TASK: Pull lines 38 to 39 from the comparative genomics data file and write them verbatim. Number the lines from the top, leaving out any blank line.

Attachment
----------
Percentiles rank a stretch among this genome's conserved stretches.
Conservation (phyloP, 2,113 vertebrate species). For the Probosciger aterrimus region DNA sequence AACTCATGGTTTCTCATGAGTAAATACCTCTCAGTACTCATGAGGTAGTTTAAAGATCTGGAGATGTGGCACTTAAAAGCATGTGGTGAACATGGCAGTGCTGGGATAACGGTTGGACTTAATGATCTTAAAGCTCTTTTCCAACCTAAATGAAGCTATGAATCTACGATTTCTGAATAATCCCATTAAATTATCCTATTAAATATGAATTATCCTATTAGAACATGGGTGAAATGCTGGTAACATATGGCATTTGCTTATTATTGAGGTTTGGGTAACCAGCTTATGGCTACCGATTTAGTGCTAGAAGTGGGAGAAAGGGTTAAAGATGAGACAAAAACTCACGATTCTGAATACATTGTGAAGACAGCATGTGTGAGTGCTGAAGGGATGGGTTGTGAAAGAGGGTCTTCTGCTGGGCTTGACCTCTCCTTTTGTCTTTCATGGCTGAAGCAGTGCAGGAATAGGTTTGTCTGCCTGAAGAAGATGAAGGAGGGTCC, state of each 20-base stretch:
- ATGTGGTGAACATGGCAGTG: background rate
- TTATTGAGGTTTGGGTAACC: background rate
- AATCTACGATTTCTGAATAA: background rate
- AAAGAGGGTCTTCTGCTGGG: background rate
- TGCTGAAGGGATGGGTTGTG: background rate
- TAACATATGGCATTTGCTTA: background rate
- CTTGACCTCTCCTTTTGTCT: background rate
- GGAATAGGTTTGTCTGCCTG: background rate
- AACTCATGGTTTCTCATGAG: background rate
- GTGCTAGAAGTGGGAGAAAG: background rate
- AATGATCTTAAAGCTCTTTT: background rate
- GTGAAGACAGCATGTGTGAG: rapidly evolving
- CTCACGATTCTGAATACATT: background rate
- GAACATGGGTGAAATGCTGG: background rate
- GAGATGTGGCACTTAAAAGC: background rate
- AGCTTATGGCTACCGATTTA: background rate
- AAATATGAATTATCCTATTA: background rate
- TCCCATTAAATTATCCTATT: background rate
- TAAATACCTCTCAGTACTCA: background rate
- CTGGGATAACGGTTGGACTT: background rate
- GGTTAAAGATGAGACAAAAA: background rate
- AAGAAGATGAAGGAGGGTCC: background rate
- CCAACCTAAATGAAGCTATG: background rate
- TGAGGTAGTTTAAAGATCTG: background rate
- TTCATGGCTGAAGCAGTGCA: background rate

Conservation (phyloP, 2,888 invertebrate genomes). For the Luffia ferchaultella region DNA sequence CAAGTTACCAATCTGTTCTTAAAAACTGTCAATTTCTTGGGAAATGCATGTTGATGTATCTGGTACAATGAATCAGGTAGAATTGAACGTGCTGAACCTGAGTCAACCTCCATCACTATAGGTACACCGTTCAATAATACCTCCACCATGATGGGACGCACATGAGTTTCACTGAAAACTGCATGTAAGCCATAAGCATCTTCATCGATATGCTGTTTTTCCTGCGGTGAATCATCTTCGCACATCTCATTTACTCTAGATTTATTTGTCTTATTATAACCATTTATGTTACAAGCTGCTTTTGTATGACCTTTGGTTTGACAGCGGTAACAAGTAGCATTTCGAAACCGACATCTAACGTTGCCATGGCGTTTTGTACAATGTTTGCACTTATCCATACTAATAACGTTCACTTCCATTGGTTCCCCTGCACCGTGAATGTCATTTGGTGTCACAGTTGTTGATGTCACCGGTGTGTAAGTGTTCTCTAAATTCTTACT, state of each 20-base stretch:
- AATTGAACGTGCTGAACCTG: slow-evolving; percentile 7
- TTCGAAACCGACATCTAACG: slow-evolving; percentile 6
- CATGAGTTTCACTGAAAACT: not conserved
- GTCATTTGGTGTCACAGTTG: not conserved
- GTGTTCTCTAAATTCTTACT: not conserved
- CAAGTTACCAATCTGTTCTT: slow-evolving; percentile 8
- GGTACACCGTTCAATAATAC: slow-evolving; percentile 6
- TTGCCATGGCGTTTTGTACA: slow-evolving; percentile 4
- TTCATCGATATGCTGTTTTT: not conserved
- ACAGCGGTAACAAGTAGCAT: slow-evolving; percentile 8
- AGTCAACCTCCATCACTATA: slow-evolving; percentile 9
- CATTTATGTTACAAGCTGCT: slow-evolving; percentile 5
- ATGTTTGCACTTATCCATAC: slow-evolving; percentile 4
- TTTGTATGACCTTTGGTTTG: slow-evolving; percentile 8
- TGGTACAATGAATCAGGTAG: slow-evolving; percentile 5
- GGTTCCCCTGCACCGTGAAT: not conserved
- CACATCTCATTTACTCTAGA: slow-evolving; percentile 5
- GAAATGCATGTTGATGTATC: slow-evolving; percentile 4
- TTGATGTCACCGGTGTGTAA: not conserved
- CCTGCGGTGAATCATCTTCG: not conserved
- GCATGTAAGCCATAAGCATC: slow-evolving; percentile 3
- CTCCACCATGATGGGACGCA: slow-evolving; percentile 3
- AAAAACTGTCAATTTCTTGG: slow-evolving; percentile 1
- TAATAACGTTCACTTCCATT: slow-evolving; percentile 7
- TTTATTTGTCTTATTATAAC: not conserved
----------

- ACAGCGGTAACAAGTAGCAT: slow-evolving; percentile 8
- AGTCAACCTCCATCACTATA: slow-evolving; percentile 9